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Life Itself: Abortion in the American Mind.

Roger Rosenblatt. Random House, $20. Outside Buffalo's two abortion clinics, anti-abortion protesters scream, "Murderers, murderers!" Across the street, members of abortion rights groups retort, "Nazis!" An armory holds nearly 200 arrested members of the national anti-abortion group Operation Rescue. Clinic defenders scuffle with police.

Looking at this scene, you might say America is at war. Rosenblatt, a former essayist for Time and now a commentator on the "MacNeil-Lehrer Newshour," has written a book that aims to be a peace plan. When I first heard of it, I was intrigued and hopeful. Rosenblatt asks people to accept that they disagree. Then, he hopes, once people start to listen to one another, they will discover they have more in common than they thought and will lay down their angry placards.

Rosenblatt's plan is both simple and rational, but this does not mean it would work in practice. Real efforts to bring the two sides together show how difficult it can be. Consider the Greater Bridgeport (Connecticut) Adolescent Pregnancy Program. This coalition of about 20 social service agencies from across the abortion spectrum initially aligned to fight teen pregnancy. (One in five births in Bridgeport is to a teen mother, making its teen pregnancy rate twice that of the state's.) The coalition includes representatives of the Bridgeport Catholic diocese and Planned Parenthood. Not only does the group agree to avoid discussing abortion, but it excludes from its ranks representatives of the city's abortion clinic and Operation Rescue. Because the coalition is in constant danger of violating the Catholic Church's prohibition on artificial birth control, staffers get around the problem with verbal gymnastics worthy of Thomist philosophers. For instance, in coalition-sponsored sex education courses, staffers never "promote" birth control, they "give information" about it.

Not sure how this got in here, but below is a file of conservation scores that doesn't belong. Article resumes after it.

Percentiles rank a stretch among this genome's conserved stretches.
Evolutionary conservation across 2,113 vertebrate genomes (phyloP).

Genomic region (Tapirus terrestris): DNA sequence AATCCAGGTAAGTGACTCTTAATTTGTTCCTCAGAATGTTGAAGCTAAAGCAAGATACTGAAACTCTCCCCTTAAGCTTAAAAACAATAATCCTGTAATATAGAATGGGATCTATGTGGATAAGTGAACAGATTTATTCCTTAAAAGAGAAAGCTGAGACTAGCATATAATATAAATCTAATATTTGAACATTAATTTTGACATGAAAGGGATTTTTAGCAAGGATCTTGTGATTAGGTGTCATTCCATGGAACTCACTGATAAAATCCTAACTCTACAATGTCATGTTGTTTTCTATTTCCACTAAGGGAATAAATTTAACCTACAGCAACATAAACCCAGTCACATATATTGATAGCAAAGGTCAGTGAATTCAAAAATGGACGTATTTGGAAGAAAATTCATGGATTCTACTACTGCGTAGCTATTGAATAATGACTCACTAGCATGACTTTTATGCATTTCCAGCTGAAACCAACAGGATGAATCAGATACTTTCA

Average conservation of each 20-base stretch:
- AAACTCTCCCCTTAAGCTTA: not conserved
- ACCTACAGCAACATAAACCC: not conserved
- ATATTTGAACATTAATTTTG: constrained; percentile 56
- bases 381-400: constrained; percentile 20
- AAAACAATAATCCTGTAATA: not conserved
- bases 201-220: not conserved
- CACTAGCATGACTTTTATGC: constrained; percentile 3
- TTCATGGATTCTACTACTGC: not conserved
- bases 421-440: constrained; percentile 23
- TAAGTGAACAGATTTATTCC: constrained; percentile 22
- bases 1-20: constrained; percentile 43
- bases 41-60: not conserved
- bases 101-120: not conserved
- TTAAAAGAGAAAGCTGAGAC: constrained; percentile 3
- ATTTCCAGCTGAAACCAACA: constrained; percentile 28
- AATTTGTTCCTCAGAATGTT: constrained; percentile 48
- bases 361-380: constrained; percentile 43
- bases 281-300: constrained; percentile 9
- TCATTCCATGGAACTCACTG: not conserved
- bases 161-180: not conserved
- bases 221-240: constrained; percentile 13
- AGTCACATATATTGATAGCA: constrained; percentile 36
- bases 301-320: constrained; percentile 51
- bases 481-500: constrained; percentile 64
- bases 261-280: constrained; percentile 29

These efforts are a far cry from what Rosenblatt has in mind. In his post-abortion-war idyll, anti-abortion activists will allow abortion until the fetus is viable--the same policy that was in force in the mid-seventies after Roe v. Wade. Rosenblatt's only nod to anti-abortion interests is to say he would like to see abortion discourged, but he does not say how. His view is staunchly pro-choice, sprinkled with phrases from the National Abortion Rights Action League and Planned Parenthood. He gives no ground to the concerns of abortion opponents. In fact, he ignores his peace plan's first tenet: Listen to the other side.

For nearly 20 years, anti-abortion activists have fought an uphill but increasingly successful battle. By helping to elect hundreds of anti-abortion politicians to state office, they have played a crucial role in passing laws restricting teenagers' and poor women's access to abortion in more than half the states. Other restrictions, such as requiring a woman to notify her spouse before having an abortion, are just months away from going into effect. Abortion opponents will risk arrest, harass abortion doctors, and even bomb their offices--actions that arise from extremities of feeling that aren't going to dissolve because it might be "reasonable" for these people to compromise. The status quo--which they see as legalized murder--will never be acceptable.